Hemp in harmony: Some researchers believe hemp has many properties that make it perfect for sustainability.
Our Future Planet investigates.
Reasoned argument over the value of hemp can often be tricky to achieve, polarised between die hard hemp and cannabis enthusiasts and sceptics regarding the arguments as woolly shirted, hippy doctrine.
The reality, as usual, is nowhere near as aggressive. For a start, a few facts surrounding the material do seem to indicate its worth within a sustainable agenda.
It appears industrial hemp can provide many of the raw materials we need as a society to function. Myriad websites list the uses: hemp food, hemp oil, hemp plastics, hemp insulation, hemp concrete, hemp paper, and other hemp composites.
‘Hemp is one of the fastest growing plants in the world, producing about ten tons of dry product per acre per year,’ explains http://www.hemp.com/. This is a pretty crucial fact. In a climate facing water shortages and rising temperatures, speed of production for sustainable materials is going to become key.
There are some pretty ingenious things that can be done with this material. Green Butts is just one company looking to make capital from hemp’s handy characteristics.
The firm makes sustainable cigarette filters, from a mixture of organic cotton and hemp. These can be combined with various seeds, so when users throw their cigarettes away not only will the butts naturally biodegrade, they will also grow into flowers if dropped on soil.
‘The duration of the degradation process is cited as taking as long as 10 to 15 years,’ explains Green Butts, describing breakdown times for cellulose acetate filters.
‘It is estimated that 4.5 trillion cigarette butts become litter every year. In the 2006 International Coastal Cleanup, cigarettes and cigarette butts constituted 24.7 per cent of the total collected pieces of garbage, over twice as many as any other category.’
To some that might seem a limited application given worldwide drives to limit smoking, but the Government of Canada appears to be another agency putting its money where its mouth is.
On April 6, Inky Mark, Member of Parliament for Dauphin Swan River-Marquette, on behalf of the Honourable Gerry Ritz, Minister of Agriculture and Agri-Food Canada and the Honourable Lynne Yelich, Minister of State for Western Economic Diversification, announced government support to help Plains Industrial Hemp Processing Ltd. strengthen economic opportunities in Gilbert Plains.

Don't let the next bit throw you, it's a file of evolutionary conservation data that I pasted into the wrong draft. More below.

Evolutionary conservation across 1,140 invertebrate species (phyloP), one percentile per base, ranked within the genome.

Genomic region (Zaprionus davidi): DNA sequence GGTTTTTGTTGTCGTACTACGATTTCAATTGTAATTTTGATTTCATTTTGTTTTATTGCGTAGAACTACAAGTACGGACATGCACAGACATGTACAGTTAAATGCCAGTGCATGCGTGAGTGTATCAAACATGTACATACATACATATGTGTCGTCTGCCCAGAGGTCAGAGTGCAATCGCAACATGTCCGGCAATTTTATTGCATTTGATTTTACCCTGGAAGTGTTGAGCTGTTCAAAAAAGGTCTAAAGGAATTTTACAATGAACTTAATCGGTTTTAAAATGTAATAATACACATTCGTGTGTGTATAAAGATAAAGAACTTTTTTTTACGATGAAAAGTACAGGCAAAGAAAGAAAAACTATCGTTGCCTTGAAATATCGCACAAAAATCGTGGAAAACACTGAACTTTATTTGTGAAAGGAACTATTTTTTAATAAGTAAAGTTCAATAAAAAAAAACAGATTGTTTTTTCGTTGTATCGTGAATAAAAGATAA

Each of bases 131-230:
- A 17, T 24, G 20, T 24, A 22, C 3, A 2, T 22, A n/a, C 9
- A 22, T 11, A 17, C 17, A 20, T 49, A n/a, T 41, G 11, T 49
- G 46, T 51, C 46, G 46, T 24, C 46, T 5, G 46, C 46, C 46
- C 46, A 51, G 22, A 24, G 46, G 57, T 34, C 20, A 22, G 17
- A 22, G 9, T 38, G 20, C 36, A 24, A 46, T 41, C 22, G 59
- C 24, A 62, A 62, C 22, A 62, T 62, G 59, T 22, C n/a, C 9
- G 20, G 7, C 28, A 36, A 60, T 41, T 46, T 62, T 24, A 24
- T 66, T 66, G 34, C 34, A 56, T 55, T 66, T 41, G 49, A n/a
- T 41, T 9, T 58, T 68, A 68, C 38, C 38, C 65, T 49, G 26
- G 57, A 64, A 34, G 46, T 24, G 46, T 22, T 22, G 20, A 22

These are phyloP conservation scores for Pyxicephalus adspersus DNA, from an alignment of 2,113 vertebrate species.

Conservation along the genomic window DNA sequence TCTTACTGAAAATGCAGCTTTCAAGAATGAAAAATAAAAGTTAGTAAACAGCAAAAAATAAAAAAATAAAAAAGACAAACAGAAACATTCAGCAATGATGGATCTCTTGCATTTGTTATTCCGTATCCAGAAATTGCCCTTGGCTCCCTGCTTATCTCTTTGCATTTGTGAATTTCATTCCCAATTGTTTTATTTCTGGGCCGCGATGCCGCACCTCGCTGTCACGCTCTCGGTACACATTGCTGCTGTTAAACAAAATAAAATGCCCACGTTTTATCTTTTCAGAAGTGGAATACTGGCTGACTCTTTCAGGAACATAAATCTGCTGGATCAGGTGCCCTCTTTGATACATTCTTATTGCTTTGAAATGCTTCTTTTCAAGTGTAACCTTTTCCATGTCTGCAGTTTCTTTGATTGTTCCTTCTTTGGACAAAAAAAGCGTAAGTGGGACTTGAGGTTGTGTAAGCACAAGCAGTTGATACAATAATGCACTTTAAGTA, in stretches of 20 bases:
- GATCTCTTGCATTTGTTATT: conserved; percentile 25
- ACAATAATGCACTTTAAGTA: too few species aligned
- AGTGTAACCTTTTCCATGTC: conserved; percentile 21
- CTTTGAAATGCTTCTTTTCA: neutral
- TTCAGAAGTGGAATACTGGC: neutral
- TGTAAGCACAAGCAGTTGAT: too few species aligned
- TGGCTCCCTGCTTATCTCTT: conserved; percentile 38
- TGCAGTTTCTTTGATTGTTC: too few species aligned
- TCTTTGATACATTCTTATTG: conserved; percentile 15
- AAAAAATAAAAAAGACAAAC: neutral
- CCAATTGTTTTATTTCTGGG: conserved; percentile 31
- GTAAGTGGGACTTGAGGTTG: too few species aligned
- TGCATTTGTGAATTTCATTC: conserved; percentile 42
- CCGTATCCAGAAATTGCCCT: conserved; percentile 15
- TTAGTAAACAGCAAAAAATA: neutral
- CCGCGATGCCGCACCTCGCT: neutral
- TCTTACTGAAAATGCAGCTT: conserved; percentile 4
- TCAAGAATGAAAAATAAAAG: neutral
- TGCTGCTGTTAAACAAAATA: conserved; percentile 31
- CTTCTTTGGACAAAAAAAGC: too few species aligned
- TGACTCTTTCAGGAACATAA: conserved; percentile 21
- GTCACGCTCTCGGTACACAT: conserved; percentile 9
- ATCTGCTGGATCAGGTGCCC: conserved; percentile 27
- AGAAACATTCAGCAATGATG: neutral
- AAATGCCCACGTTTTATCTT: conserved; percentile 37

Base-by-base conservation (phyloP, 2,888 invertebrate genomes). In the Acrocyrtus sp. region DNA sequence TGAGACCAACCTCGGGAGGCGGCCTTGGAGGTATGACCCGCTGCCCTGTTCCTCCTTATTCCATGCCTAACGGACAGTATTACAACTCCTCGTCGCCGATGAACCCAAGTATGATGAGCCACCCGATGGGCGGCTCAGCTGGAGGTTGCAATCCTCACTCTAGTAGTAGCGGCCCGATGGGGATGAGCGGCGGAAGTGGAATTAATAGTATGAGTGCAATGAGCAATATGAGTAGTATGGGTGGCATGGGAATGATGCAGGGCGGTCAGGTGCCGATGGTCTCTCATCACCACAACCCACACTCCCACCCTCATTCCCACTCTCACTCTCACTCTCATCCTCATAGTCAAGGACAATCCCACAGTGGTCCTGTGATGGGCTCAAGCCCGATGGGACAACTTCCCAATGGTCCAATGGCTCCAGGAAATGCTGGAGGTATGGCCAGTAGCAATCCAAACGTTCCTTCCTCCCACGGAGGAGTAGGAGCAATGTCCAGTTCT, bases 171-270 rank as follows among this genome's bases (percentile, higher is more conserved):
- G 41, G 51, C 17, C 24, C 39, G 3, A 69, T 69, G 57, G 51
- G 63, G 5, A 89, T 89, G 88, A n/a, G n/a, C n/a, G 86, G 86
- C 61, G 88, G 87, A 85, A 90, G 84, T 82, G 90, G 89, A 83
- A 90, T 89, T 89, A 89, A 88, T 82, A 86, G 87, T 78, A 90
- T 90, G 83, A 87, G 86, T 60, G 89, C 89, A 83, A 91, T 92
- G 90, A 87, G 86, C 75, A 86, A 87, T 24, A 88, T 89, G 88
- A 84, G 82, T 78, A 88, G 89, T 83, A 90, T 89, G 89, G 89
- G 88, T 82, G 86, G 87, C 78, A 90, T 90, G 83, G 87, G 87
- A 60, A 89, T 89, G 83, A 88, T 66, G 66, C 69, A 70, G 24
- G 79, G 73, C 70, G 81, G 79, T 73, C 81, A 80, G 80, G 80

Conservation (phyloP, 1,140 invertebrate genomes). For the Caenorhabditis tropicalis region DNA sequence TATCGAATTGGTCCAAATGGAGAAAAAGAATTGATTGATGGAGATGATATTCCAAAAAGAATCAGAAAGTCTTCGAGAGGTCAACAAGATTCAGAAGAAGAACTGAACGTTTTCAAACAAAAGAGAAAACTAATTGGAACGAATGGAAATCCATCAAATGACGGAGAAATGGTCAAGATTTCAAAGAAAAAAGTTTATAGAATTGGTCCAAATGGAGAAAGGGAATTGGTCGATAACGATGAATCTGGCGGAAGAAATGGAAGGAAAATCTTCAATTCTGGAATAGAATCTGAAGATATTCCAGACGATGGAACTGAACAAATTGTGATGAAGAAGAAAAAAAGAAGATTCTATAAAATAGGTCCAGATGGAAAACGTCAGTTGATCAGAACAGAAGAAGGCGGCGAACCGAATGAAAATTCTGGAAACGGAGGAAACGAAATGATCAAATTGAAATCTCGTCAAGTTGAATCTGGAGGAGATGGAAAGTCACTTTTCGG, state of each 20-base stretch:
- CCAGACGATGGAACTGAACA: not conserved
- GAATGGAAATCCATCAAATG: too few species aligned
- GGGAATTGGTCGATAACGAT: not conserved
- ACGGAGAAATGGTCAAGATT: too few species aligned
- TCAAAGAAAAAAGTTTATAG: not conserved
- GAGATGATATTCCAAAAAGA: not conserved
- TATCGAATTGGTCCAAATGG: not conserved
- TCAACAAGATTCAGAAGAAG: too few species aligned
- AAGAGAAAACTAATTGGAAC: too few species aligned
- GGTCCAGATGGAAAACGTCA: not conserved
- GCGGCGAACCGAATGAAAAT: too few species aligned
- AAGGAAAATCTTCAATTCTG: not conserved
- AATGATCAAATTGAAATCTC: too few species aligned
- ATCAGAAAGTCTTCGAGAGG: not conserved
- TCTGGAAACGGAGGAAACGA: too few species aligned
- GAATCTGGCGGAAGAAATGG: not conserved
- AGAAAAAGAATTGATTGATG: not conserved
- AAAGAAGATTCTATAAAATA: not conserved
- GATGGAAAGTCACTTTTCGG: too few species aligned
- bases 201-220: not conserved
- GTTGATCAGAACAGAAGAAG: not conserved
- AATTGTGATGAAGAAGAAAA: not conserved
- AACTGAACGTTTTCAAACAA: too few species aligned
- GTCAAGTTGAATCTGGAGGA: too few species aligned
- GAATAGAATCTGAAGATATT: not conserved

“This is one more way that our Government is investing in innovative projects that will open new market opportunities and boost the bottom line of our farmers,” said Mark.
Under the project, Plains Industrial Hemp Processing Ltd. will build a hemp fibre processing plant. The facility will process up to 18,000 metric tonnes of hemp annually and generate new export markets for western Canadian value added agricultural products.
Federal funding of $3,375,000 is being provided through the Community Adjustment Fund (CAF) as part of Canada’s Economic Action Plan, and $1,400,000 under the Agriculture and Agri Food Canada Agri Opportunities Program.
It’s when cash sums and global governments become involved in projects like this that the wider implications for these kind of materials become apparent. ‘Hemp can be used as a short term solution to the climate change challenge, simultaneously increasing soil carbon, locking carbon into raw materials and replacing unsustainable raw materials across several industries,’ argues Hemp Global Solutions (HGS).
HGS offers funds and venture capital for hemp related businesses, aiming to drive investment into the material. ‘The average UK resident creates emissions of around 11 tonnes of carbon annually, which equates to approximately one hectare of hemp grown in the UK,’ continues HGS.
Combining this with the wider versatility of hemp’s uses than conventional agroforestry suggests it could become a key provider of global material needs while creating a valuable ‘carbon sink’.
It seems many potential uses fit effectively in with sustainability. Hemp Technology has, in March 2010, just launched Breathe.
Made from UK grown hemp and flax, ‘Breathe offers a renewable and low carbon means of insulating lofts, walls and floors.’ Hemp Technology claims. The firm points to a thermal conductivity of 0.039 W/mK, which it says performs better than many fibre products.
Other products from Hemp Technology include animal bedding, and in landscaping and erosion control systems. And there’s also potential for the plant to offer solutions to hunger.
Manitoba Harvest Hemp Foods & Oils claims to be the largest vertically integrated hemp food manufacturer in the world. Its products include Hemp Milk. Protein Powders, Seed Oils and Butters.
Analysing the arguments
Much of the anti-hemp campaign seems to centre around fears of legalised hemp production leading to a blurring of the lines, between legal plant cultivation for material use and illegal cultivation for recreational drug usage.
This however seems a pity as, if even a third of the claimed uses for hemp really stack up, then it does have potential to contribute to a shift away from resource inefficient farming and materials use to something with a potentially more sustainable future.
As the needs for alternative solutions to existing practices grow more urgent, it will be interesting to see how global governments and communities react to the debate.
What are your views? Not sure? Read the resources below for more information. Add your comment below. We welcome your thoughts and proposals. Not a Planetary Citizen? Sign up to Our Future Planet today!
A RENEWAL OF COMMON SENSE: The Case for Hemp in 21st Century America
Hemp and Marijuana: Myths & Realities - by David P. West, Ph.D. for the North American Industrial Hemp Council
CRS Report for Congress: Hemp as an Agricultural Commodity